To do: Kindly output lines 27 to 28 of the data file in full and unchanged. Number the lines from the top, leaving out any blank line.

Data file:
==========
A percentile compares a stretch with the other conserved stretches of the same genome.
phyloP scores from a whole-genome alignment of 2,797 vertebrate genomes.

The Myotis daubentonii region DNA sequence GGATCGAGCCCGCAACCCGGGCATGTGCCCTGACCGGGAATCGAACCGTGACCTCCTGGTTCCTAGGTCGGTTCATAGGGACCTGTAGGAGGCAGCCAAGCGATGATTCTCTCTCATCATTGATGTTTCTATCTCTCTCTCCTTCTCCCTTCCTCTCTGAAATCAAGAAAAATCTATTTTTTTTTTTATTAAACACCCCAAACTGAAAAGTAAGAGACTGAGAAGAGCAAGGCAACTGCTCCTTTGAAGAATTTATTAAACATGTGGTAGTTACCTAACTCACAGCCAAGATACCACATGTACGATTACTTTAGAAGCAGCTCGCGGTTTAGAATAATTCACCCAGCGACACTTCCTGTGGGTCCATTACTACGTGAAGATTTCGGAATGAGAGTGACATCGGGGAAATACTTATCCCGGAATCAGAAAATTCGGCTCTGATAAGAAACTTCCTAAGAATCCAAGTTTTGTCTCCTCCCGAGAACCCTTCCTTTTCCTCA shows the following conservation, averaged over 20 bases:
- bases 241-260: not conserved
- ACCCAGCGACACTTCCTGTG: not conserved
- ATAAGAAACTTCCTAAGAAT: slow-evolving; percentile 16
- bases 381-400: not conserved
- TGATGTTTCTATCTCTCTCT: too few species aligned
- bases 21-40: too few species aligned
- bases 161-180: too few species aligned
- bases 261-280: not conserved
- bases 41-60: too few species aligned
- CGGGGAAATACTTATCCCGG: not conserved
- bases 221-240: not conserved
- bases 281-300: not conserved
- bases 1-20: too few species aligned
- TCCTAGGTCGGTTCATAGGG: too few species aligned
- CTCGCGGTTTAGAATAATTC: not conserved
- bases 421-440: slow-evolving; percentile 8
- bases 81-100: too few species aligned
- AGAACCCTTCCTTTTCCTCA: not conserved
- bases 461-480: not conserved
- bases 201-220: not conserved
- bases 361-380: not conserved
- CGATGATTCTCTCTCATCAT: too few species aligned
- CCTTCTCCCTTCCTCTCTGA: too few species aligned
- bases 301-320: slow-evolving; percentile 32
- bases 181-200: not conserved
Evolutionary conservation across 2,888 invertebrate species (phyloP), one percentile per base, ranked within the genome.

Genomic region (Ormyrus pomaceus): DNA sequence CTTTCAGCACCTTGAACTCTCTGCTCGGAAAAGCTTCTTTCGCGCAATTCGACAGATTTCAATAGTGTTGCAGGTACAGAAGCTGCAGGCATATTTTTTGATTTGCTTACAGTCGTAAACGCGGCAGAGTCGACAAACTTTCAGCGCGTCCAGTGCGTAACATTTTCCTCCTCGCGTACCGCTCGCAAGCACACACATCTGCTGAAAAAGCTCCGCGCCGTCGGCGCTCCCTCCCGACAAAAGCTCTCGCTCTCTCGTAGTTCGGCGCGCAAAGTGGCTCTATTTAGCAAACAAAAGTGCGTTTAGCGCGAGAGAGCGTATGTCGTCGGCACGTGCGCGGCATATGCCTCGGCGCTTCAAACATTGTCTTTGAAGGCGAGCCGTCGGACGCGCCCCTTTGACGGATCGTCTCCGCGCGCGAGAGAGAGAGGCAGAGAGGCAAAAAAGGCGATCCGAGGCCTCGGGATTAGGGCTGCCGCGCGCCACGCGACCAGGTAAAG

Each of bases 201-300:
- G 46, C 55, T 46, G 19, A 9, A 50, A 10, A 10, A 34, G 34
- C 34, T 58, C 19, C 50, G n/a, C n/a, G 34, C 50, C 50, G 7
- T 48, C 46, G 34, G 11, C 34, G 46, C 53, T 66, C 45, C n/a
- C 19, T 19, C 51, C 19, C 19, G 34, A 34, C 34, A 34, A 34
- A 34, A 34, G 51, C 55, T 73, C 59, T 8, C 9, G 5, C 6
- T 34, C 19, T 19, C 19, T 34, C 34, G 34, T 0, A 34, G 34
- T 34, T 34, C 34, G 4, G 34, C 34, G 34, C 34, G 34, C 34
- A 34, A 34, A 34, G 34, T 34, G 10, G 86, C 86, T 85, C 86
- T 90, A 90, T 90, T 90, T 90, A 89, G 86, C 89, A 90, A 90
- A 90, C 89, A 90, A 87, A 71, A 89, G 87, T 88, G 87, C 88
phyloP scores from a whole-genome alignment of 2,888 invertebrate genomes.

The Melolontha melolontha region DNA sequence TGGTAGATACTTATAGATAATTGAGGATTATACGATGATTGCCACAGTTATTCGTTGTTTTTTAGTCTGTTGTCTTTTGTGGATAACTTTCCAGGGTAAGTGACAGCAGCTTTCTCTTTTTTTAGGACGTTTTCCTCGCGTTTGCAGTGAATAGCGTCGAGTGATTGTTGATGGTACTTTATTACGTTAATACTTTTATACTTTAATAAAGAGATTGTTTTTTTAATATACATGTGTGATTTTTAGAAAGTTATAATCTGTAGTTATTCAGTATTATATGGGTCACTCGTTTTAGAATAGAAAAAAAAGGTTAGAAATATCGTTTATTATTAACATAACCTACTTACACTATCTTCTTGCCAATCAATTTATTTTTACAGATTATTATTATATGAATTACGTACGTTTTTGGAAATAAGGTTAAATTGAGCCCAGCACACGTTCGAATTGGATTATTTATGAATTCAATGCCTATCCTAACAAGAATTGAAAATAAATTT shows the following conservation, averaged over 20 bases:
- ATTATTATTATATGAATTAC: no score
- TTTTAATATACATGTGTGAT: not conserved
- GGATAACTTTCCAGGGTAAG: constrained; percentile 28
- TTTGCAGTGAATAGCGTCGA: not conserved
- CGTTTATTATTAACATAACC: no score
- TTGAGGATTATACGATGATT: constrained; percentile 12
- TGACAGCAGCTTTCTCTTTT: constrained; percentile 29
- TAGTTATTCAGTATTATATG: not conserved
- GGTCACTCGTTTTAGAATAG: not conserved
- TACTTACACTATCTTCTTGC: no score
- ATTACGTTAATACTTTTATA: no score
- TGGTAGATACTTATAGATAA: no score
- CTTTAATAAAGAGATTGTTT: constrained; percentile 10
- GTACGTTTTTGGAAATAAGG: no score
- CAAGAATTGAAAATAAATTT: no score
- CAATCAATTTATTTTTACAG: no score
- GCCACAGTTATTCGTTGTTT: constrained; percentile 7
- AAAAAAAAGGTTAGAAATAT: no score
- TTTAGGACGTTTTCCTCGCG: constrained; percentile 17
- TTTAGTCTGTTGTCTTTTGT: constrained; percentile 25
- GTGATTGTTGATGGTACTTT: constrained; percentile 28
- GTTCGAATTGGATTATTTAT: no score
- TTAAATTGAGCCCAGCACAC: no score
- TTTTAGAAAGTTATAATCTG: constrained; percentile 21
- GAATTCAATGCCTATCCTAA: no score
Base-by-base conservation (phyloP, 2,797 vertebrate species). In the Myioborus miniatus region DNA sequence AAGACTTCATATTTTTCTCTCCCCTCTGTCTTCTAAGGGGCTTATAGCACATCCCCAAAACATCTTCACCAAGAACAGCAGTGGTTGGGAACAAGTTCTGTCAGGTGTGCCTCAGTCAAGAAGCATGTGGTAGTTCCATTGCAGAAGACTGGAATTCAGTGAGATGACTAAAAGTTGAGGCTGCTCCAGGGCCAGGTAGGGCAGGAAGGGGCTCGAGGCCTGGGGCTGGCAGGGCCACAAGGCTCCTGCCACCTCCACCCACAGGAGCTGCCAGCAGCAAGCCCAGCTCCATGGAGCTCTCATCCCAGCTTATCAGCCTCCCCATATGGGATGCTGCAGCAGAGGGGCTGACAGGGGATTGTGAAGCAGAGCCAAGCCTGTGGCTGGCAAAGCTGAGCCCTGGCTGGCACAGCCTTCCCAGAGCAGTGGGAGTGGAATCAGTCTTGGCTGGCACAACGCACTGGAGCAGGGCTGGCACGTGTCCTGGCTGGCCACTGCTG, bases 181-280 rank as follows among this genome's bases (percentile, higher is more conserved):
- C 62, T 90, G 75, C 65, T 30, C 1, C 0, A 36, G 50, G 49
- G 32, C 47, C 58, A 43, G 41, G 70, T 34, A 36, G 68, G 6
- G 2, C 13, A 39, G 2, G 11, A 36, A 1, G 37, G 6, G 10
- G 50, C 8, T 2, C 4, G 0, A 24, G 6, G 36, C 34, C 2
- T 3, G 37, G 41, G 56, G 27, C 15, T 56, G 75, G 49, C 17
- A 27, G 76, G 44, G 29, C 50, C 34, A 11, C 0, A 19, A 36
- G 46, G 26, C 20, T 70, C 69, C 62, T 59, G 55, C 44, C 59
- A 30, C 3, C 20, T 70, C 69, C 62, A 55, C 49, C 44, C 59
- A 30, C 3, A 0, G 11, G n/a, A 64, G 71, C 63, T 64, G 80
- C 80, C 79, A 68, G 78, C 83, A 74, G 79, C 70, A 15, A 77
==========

- bases 301-320: slow-evolving; percentile 32
- bases 181-200: not conserved